*Sleep is as important as food and air. Quantity and quality are very important. Most adults need between 7.5 to 8.5 hours of uninterrupted sleep. If you press the snooze button on the alarm in the morning you are not getting enough sleep. This could be due to not enough time in bed, external disturbances, or a sleep disorder
    *Don't go to bed hungry. Have a light snack,not too fat. not too sweet, avoid a heavy meal before bed.

    more info: Sleepnet.com Homepage

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    • #3
      sleep disorders (teenagers and older people)

      We set the alarm early, stay up late, and order a tall whatever-we-want to help us get by on the minimum. But the fact is: When you lose sleep, you lose your health.

      Experts say most of us need about 8 hours of sleep a night, but half of us don't get it. And more than 80 percent of working women report exhaustion. According to the National Sleep Foundation's annual survey, in 2005 U.S. adults got, on average, just 6.9 hours of sleep a night. Now researchers are discovering that a decline in sleep time means a decline in your health. Some examples:

      Getting just an hour or two less sleep than needed per night can impair brain function.

      Insufficient sleep is associated with cancer, heart disease, obesity, and dia-betes not to mention early death.

      It's also a risk factor for depression, infertility, miscarriage, and postpartum depression.

      To top it off, sleeping less to do more doesn't even work: People who skimp on sleep may be devoting more hours to getting things done, but they work more slowly and accomplish less. "There really isn't a good substitute for sleep," says Donna Arand, Ph.D., a psychologist and the clinical director of the Sleep Disorders Center at Kettering Medical Center in Dayton, Ohio.

      Scientists haven't yet grasped all the functions of sleep, but they know that sleep is needed every bit as intensely as food or water. It enables our bodies to regulate temperature and fight off infection. It may help our brains retain things we learned the previous day. If you take a peek inside your body and brain during a typical night's sleep, you'll find out how it rejuvenates you and why you should care.

      Although experts don't yet fully understand what sleep is for, they know it is crucial: Rats normally live 2 years or more, but when deprived of sleep they die within 3 weeks. If you stay awake for 24 hours straight, you will involuntarily begin undergoing regular bursts of "microsleep" 2- to 3-second intervals in which you essentially lose consciousness. An Australian study published in the journal Nature found that people kept awake for 28 hours did as poorly on a hand-eye-coordination test as did people who were legally drunk (having a blood alcohol concentration of 1.0).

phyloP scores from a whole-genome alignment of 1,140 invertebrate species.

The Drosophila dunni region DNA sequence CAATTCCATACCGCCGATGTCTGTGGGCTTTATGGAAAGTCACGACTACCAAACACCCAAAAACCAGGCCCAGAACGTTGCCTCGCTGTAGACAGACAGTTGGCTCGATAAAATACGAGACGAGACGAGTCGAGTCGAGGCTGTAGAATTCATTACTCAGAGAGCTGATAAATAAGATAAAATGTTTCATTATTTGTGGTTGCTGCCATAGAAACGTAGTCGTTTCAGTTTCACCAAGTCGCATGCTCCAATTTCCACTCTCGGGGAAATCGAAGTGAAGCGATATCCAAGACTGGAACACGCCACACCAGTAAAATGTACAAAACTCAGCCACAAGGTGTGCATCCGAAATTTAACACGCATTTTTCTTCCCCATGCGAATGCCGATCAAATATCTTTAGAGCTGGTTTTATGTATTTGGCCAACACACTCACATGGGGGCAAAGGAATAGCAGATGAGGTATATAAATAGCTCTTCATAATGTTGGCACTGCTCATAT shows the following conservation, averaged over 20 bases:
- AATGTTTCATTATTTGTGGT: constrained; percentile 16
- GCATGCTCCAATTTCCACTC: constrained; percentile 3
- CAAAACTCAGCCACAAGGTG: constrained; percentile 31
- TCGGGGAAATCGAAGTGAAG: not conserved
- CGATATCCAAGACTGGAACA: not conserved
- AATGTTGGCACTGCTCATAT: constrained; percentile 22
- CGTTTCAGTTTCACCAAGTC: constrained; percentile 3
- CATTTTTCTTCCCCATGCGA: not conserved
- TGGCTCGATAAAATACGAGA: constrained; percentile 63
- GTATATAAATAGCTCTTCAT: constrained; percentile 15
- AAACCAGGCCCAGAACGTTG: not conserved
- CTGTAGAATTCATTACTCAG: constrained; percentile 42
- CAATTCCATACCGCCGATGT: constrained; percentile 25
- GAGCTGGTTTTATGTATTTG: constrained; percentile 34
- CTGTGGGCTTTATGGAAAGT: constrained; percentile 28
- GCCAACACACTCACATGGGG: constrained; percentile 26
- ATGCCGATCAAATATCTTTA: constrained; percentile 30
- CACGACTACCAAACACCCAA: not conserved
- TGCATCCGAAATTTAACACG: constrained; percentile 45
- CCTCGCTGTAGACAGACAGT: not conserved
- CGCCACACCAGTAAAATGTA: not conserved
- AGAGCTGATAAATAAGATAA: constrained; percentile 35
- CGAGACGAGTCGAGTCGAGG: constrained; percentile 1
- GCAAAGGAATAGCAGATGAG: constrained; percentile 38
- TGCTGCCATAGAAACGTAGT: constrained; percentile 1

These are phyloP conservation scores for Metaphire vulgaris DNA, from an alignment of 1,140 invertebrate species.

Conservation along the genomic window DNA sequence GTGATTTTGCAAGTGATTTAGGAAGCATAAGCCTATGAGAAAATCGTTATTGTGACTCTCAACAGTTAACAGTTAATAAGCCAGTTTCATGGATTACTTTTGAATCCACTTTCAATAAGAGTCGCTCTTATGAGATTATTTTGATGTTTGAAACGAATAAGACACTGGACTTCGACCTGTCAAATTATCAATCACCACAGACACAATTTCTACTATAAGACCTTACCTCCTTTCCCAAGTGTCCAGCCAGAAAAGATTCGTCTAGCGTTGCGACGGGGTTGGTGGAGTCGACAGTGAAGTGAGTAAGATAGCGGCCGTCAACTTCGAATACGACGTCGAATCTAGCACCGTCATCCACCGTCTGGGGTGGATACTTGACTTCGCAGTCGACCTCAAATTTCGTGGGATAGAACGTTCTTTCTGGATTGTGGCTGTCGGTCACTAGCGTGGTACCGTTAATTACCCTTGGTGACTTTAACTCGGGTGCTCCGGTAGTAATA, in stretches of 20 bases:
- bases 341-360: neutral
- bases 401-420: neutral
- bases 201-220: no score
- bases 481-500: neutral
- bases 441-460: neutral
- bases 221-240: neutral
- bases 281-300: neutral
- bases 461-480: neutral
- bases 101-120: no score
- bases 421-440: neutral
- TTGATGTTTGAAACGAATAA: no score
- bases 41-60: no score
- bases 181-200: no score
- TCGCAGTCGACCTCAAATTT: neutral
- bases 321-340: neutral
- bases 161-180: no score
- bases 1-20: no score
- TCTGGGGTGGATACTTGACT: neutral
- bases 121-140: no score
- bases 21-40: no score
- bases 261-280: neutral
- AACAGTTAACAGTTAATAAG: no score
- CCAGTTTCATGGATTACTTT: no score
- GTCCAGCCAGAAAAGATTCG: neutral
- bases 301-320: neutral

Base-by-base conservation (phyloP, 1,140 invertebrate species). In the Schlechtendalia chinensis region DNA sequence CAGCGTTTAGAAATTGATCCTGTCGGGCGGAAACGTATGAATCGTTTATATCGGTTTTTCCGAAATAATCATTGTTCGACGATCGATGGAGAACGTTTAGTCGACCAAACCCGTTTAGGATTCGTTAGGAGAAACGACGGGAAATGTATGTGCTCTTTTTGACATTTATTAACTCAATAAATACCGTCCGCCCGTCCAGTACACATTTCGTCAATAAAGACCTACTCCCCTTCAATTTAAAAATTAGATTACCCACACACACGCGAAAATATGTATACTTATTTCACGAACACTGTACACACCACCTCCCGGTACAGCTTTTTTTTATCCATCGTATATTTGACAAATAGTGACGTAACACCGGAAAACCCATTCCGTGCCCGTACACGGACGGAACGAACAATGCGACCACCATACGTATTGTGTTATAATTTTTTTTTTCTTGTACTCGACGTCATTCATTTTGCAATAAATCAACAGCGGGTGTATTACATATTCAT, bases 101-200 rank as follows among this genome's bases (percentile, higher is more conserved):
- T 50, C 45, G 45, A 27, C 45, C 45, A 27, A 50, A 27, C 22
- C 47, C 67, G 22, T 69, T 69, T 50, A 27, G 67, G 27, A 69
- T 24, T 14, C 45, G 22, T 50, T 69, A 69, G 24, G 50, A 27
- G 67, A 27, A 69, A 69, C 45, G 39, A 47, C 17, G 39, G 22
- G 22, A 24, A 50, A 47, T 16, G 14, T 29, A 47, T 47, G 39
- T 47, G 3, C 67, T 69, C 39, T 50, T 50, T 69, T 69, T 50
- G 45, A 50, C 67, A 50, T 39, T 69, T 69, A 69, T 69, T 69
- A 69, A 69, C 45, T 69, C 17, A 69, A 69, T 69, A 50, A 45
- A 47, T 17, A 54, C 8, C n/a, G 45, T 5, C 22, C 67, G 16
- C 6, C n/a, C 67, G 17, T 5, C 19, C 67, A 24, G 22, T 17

But you don't have to pull an all-nighter to feel the effects of sleep loss. The past few nights, you've stayed up late to work, pay bills, help your husband pack for a business trip. You think you do fine on 6 hours' sleep, but you're actually accumulating a "sleep debt." Recent research shows that spending just a couple of hours less in bed each night for a week or two - basically your normal schedule lowers your spirits. "Sleep deprivation has significant impacts on mood in healthy individuals," says J. Todd Arnedt, Ph.D., a University of Michigan sleep specialist. "People get more depressed; they may get more anxious." Sleep loss also slows your reflexes and impairs your memory, judgment, and mental acuity. In a landmark 2003 University of Pennsylvania study, people who were limited to 6 hours of sleep per night for 2 weeks did significantly worse on tests of alertness and reasoning than people who got their full 8 hours.

      But get this: The subjects in the Penn study had no idea how impaired they were. They reported an initial increase in sleepiness, but as time wore on they did not complain of additional exhaustion, though their test scores continued to decline. "One of the first things that goes in our brain is our insight," says Joyce Walsleben, Ph.D., a psychologist at New York University's Sleep Disorders Center. "A sleepy person generally does not perceive how badly they are functioning."

      Thankfully, your sleep debt can be paid, and you don't have to make up every lost hour. When you're overtired you slip more quickly into slow-wave sleep and stay there longer, which helps you recover faster. But don't make a practice of playing catch-up repaying your sleep debt works only in small doses (and there's no set ratio for how much makeup time is needed). If the deprivation is chronic, catching up won't work. "When you stress the system, you can recover. Will it always recover 100 percent? Some of those problems are more likely to stay with you as time goes on," says Damon Salzman, M.D., director of the Sleep-Wake Disorders Center at New York-Presbyterian Hospital in White Plains, New York.